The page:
New employment and earnings data indicates that holders of engineering degrees enjoy the best return on investment for the money they’ve spent on their tertiary training.
A new report released by the Federal Reserve Bank of New York breaks down the return on investment enjoyed by holders of bachelor's degrees in the United States and reaches the conclusion that engineering majors reap the biggest economic rewards amongst all subject areas.
The study, conducted by economists Jaison R. Abel and Richard Deitz, calculated the return on investment of tertiary degrees by first looking at the wage disparity between degree holders and high school grads over the past four decades. A model was then used to calculate the lifetime earnings of each group, factoring in both the cost of tuition fees and the opportunity cost of pursuing a tertiary education in order to obtain final figures for returns on investment.
While holders of bachelor's degrees see a 15 per cent return on their education investment on average, engineering majors come in well ahead of the back, with a return on investment of 21 per cent.
Engineers are also significantly ahead of the second place holders - math and computing majors and health majors, who enjoy returns of 18 per cent on their education expenditures. Business majors take fourth place, with returns on investment of 17 per cent.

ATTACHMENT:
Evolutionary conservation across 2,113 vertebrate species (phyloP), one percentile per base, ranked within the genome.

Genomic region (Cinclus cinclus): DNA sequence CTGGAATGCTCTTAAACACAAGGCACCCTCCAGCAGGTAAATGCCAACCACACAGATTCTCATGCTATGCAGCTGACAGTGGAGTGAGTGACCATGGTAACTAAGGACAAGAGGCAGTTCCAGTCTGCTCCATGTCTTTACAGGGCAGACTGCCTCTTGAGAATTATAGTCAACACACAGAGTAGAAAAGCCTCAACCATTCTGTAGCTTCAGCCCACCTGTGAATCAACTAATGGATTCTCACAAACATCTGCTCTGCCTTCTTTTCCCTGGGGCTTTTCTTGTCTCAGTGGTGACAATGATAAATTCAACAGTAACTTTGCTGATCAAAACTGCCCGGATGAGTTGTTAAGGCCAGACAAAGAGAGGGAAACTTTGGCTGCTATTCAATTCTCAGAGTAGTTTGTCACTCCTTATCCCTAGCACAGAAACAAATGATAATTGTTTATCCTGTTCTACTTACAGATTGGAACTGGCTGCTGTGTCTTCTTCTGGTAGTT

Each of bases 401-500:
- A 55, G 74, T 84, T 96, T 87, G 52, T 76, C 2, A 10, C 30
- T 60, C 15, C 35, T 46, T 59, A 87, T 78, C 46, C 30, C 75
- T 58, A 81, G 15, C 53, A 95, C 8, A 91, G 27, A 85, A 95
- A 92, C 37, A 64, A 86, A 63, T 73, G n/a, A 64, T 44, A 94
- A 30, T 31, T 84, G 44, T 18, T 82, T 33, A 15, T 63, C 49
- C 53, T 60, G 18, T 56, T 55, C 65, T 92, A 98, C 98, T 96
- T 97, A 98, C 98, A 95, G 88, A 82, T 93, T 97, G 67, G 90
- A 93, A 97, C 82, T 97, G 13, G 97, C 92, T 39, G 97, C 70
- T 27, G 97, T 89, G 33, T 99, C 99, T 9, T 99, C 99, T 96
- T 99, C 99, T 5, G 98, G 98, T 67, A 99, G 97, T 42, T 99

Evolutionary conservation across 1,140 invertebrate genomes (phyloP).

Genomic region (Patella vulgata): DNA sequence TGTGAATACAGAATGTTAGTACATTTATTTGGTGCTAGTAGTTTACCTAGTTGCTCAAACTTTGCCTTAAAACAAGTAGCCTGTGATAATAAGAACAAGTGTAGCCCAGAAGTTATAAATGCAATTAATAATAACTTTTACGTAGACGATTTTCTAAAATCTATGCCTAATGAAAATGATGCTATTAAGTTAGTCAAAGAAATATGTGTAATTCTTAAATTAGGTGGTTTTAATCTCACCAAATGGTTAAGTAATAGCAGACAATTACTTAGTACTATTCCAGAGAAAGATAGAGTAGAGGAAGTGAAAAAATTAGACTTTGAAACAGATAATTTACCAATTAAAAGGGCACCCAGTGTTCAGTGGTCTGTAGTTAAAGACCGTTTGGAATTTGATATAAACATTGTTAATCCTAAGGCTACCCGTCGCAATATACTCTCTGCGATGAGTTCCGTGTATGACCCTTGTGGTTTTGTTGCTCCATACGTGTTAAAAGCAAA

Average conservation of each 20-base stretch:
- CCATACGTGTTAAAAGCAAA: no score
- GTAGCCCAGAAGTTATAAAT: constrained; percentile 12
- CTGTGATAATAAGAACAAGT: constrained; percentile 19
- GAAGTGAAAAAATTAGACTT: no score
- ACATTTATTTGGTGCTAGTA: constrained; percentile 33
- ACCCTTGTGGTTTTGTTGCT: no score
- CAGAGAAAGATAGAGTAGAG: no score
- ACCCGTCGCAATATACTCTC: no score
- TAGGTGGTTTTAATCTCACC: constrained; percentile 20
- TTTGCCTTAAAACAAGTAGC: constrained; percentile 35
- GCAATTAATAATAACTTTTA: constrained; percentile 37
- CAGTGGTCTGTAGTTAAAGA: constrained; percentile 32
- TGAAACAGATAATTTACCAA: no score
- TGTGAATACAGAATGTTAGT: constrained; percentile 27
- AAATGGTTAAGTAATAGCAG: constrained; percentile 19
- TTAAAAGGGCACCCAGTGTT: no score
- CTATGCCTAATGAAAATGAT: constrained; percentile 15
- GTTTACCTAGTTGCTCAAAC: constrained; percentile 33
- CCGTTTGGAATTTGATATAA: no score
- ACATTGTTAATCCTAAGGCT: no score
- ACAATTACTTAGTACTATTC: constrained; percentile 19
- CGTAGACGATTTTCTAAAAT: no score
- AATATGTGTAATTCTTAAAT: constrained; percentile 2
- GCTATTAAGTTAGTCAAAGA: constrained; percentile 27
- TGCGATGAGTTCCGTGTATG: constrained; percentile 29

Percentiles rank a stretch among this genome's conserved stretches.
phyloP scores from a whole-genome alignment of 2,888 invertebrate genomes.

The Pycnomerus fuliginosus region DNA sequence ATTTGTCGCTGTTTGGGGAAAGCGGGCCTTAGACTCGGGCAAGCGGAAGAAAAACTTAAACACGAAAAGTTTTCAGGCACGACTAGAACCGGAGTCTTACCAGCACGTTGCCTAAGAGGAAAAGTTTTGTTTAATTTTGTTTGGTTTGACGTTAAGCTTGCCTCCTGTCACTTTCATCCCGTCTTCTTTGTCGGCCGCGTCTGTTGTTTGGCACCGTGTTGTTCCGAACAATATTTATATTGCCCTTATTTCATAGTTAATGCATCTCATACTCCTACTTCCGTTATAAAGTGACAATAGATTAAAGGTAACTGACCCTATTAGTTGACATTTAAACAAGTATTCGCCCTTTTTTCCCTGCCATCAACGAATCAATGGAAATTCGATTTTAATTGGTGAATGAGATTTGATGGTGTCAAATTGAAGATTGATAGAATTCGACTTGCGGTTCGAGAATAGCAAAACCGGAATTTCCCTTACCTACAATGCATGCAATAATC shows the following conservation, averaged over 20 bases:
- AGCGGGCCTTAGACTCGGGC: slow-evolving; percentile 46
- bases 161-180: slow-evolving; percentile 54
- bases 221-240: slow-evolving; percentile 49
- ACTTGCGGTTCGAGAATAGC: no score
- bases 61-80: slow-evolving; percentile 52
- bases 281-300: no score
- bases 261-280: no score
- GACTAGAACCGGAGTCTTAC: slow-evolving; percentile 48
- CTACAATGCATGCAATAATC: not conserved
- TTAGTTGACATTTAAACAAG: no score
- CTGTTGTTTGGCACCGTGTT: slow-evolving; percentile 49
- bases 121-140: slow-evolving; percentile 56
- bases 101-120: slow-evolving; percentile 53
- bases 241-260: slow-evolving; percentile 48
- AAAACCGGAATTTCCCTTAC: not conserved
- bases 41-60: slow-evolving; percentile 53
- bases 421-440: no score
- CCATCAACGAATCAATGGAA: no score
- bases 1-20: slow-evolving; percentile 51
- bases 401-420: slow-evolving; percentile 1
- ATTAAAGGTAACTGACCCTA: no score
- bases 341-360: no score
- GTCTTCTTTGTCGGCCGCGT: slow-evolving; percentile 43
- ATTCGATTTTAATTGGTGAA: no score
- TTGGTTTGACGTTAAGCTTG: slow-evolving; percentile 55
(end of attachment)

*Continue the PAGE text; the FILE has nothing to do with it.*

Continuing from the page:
At the opposite end of the scale were holders of degrees in the liberal arts, education and agriculture and natural resources, all of whom saw returns on investment well short of the average. Education majors enjoy returns on investment of under 10 per cent, while holders of liberal art degrees see returns of just 12 to 13 per cent.
While training in engineering or computer science provides the biggest returns, the economic promise of these degrees has failed to boost their popularity amongst undergraduates, and they comprised only eight per cent of all degrees issued in the United States the 2011-12 school year.
This is less than half the percentage for the most popular type of undergraduate degree - that of business studies, which accounted for around one-fifth of all degrees issued in the same school year.
According to the study's authors, the reason for the relative want of popularity of engineering and other science-related subjects is the very same reason for the high levels of remuneration they provide - the difficulty of pursuing these areas of study compared to easier subjects such as commerce and accounting.
"Not all majors are feasible for every college student," said the authors. "For example, recent research has shown that graduating with a math or science major is more difficult than pursuing other fields of study."